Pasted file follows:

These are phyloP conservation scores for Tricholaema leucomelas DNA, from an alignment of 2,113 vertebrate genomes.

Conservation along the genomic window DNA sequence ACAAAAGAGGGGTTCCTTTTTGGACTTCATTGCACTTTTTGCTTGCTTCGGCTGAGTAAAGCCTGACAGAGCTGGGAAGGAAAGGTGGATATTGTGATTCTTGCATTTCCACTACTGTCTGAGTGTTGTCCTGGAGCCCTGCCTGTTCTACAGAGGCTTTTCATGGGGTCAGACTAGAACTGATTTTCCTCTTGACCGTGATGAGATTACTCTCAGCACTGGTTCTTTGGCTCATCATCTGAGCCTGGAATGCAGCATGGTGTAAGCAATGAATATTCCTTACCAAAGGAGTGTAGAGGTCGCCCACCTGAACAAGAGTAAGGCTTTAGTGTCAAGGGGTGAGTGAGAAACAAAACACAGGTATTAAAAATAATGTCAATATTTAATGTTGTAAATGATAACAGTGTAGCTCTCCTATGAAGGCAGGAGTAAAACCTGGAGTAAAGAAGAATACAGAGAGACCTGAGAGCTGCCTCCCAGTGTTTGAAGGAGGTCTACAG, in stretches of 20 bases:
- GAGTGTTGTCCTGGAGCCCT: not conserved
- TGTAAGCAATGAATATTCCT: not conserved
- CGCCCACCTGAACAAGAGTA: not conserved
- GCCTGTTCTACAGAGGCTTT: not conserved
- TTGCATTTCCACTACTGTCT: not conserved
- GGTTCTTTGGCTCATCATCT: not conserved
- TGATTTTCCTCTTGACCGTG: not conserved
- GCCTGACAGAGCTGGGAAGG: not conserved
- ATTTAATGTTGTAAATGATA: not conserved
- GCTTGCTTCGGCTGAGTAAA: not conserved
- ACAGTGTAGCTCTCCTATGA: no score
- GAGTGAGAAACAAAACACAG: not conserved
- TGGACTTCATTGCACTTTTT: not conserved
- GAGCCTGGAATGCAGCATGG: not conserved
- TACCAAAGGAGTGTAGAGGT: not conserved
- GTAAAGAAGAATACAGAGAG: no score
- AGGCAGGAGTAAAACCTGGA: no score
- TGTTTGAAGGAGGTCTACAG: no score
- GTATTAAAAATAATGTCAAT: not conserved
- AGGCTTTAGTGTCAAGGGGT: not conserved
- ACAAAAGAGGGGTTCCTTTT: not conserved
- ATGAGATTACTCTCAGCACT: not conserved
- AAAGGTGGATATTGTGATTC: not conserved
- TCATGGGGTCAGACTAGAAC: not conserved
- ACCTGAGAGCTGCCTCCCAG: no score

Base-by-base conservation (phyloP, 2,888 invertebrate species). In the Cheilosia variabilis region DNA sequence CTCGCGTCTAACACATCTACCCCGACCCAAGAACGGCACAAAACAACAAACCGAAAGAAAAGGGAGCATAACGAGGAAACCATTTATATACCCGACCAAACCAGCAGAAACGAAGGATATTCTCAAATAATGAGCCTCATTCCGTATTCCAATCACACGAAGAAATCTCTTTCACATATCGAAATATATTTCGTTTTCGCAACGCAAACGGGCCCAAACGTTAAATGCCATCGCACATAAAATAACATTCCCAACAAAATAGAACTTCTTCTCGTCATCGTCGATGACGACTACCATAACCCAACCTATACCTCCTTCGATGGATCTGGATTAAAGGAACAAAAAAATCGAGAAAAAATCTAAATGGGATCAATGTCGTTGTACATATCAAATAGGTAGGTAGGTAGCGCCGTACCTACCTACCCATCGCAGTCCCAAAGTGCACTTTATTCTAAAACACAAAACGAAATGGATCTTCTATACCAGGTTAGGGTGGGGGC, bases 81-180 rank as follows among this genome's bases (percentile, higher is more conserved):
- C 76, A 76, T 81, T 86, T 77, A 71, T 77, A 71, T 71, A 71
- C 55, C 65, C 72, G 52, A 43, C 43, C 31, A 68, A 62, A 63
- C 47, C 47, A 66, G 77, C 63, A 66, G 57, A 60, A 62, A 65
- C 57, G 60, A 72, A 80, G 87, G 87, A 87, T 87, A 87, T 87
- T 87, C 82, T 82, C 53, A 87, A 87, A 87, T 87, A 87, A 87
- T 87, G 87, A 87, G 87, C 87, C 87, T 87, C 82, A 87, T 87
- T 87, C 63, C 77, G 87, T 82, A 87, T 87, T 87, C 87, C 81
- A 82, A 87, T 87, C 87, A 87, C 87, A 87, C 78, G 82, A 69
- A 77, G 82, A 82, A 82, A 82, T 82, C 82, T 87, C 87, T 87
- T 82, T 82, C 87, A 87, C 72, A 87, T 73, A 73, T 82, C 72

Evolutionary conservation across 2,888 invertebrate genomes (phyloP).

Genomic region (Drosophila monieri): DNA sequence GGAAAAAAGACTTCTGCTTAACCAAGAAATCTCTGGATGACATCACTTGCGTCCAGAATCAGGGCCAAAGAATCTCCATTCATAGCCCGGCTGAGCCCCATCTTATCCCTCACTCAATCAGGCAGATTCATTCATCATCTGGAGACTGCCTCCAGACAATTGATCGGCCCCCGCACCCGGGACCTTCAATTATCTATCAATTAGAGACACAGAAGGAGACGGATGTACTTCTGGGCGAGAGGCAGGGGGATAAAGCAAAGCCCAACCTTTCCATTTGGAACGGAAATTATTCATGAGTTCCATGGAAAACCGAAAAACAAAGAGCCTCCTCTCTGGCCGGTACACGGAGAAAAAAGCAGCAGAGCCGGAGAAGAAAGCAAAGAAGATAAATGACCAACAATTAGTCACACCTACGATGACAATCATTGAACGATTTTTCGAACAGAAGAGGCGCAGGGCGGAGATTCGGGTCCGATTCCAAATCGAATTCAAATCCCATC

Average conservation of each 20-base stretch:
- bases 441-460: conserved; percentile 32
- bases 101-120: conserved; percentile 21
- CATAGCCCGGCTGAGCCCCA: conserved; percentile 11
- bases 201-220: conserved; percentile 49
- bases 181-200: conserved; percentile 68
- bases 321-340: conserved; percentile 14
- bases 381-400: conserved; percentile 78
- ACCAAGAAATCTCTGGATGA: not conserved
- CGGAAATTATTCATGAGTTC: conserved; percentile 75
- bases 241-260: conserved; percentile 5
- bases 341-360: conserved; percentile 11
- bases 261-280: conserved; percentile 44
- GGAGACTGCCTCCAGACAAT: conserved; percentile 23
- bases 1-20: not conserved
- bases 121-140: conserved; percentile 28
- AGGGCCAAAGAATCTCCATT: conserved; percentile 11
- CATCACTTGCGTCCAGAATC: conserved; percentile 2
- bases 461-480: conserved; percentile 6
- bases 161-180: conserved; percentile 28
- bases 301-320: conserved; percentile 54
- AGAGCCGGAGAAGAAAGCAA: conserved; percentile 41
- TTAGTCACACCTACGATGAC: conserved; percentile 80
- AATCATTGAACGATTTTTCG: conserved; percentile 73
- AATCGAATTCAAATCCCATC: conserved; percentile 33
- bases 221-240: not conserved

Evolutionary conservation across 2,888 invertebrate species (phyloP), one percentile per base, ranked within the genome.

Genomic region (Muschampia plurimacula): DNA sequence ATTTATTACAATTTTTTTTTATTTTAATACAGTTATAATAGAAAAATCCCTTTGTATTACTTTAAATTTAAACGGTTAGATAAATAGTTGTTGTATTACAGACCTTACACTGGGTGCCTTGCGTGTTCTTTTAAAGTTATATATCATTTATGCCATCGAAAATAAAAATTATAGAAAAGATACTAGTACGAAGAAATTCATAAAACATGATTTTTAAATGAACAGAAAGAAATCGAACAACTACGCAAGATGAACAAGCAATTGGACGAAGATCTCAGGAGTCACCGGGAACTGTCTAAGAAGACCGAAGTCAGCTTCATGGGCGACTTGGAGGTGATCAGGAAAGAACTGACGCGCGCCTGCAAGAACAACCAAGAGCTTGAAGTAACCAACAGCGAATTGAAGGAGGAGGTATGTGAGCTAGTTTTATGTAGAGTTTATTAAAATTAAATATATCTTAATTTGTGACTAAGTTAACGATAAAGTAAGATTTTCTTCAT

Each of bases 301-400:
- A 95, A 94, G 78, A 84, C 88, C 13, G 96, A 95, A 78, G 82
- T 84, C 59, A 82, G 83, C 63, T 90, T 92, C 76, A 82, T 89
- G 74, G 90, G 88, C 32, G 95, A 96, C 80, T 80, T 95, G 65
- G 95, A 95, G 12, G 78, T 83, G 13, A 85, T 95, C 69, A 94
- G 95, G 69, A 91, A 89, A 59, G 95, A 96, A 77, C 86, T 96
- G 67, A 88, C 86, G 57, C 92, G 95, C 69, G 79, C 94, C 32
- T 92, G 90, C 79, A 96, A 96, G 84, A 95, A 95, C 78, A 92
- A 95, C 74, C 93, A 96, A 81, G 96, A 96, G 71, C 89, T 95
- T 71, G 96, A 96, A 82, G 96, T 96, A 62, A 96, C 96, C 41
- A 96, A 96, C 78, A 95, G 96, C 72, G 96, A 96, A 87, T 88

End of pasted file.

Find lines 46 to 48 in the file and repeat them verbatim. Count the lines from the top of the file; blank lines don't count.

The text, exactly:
- bases 181-200: conserved; percentile 68
- bases 321-340: conserved; percentile 14
- bases 381-400: conserved; percentile 78